Following the military coup in Myanmar, police charged ousted leader Aung San Suu Kyi with illegally importing communications equipment.

According to the reports, she will be detained until February 15 for questioning.

Police presented details of the charges against 75-year-old Aung San Suu Kyi to the court, saying a search of her home in the capital turned up six walkie-talkies.

They told the court that the radios were illegally imported and used without permission.

The documents “requested Aung San Suu Kyi’s detention” for further questioning of witnesses and Aung San Suu Kyi.

According to a separate document, police have charged former President One Mint with violating protocol that led to the spread of the coronavirus during the election campaign last November.

Reuters did not respond to a request for comment from the police, the government or the court.

Charles Santiago, a member of parliament for the Association of Southeast Asian Nations (ASEAN), said the new allegations were ridiculous.

“It is a ridiculous move by the people to try to legitimize their illegal seizure of power,” he said in a statement.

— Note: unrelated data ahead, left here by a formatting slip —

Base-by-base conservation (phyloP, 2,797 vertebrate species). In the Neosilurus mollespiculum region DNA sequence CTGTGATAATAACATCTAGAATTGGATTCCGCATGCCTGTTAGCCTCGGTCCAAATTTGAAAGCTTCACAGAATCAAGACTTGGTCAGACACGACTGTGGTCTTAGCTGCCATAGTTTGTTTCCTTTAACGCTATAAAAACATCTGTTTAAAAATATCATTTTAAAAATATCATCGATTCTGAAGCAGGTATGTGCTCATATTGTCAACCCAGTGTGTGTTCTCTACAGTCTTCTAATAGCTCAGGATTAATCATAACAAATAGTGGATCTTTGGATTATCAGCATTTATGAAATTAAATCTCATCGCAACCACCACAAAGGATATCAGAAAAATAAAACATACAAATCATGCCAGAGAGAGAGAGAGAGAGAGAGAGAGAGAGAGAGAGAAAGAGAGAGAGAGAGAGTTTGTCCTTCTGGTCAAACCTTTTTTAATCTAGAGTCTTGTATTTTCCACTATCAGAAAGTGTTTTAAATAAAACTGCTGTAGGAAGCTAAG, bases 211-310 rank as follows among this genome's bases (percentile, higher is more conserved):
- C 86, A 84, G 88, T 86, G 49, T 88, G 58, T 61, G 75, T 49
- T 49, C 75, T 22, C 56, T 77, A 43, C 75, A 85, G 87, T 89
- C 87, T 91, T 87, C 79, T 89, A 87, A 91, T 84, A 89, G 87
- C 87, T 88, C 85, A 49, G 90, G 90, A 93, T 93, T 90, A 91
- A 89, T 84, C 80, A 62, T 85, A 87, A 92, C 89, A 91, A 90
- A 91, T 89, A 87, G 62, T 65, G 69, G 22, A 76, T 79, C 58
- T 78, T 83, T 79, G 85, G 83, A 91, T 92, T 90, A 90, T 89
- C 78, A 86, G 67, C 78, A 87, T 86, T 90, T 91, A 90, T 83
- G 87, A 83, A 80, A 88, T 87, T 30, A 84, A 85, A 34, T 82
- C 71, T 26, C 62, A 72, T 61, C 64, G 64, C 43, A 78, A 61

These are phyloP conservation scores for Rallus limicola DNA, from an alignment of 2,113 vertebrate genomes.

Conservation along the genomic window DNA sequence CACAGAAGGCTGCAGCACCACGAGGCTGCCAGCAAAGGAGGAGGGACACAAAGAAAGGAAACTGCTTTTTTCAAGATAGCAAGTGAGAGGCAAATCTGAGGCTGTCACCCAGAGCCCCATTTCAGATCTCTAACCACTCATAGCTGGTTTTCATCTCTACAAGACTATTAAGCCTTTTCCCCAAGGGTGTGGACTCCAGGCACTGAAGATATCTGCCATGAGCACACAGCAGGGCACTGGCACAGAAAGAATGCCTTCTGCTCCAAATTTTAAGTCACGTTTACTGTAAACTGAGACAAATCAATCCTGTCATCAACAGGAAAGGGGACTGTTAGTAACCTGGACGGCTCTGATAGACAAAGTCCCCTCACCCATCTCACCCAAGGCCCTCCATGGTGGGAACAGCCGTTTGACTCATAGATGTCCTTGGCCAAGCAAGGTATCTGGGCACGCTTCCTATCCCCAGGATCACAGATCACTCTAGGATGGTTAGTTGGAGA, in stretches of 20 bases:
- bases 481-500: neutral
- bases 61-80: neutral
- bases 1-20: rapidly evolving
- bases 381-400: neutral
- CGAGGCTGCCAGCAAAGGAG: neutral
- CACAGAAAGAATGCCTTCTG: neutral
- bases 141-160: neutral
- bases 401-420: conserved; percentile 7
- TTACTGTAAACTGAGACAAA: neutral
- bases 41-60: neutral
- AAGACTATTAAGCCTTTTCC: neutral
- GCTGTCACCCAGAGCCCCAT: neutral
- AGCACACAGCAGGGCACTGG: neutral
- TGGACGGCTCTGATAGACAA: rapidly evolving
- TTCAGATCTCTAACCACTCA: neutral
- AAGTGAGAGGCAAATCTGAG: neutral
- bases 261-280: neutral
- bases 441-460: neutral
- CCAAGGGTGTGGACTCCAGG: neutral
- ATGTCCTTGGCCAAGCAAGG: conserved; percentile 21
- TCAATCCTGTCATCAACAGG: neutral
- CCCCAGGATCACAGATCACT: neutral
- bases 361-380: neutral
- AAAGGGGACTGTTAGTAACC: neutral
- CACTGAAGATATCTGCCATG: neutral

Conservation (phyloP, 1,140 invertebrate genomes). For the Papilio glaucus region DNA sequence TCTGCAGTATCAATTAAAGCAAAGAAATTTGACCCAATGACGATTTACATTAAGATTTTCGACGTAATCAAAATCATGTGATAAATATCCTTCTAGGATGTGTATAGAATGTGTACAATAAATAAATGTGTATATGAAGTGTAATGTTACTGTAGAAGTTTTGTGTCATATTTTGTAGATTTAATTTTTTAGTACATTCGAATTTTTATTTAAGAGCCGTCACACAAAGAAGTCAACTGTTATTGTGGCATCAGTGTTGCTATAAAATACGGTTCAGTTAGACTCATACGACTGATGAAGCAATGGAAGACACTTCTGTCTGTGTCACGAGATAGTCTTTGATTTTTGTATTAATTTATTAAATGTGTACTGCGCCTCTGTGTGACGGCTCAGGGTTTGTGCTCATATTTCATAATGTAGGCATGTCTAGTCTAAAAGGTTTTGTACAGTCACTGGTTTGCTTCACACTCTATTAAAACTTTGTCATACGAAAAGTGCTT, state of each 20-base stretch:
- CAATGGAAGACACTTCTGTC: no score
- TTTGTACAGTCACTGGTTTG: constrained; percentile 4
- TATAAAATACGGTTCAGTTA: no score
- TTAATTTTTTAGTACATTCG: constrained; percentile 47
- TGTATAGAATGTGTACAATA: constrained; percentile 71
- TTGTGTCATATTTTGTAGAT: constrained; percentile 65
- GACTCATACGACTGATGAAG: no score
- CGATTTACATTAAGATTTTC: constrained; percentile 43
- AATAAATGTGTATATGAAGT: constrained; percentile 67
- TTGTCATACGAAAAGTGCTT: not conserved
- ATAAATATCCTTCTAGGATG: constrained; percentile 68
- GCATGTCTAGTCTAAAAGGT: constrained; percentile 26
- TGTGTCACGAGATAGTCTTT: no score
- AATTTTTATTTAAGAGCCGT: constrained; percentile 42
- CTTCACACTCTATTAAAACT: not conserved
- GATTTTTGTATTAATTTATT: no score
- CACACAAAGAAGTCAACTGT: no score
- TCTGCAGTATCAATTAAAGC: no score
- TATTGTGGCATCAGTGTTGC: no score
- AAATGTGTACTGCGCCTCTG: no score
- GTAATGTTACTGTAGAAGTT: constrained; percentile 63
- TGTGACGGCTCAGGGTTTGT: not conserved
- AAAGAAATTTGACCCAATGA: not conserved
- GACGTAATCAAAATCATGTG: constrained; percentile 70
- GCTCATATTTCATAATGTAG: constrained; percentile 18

In Myanmar, the military seized power on the morning of February 1 in a coup against the democratically elected government and detained Aung San Suu Kyi and other leaders of her party, the National League for Democracy (NLD).

The military said in a statement on a military-owned TV station that it had taken “detentions” in response to election fraud in which military chief Min Aung Hlaing was given power and a one-year state of emergency was declared.

The NLD won the election in November last year, which was seen as a referendum on Aung San Suu Kyi’s democratic government.

The rebellion came after days of escalating tensions between the civilian government and the military, which had raised fears of an uprising following the election.

Political tensions escalated last week when a military spokesman refused to rule out a coup before a new parliament convened, and military chief Man Aung Hlaing raised the possibility of the constitution being scrapped.

However, the military said in a statement on social media over the weekend that it would “make every effort to adhere to the democratic principles of free and fair elections.”

Earlier, tanks were deployed in some streets and there were demonstrations in support of the army in some cities before the first session of parliament, but Myanmar’s election commission has denied the army’s allegations of vote-rigging.


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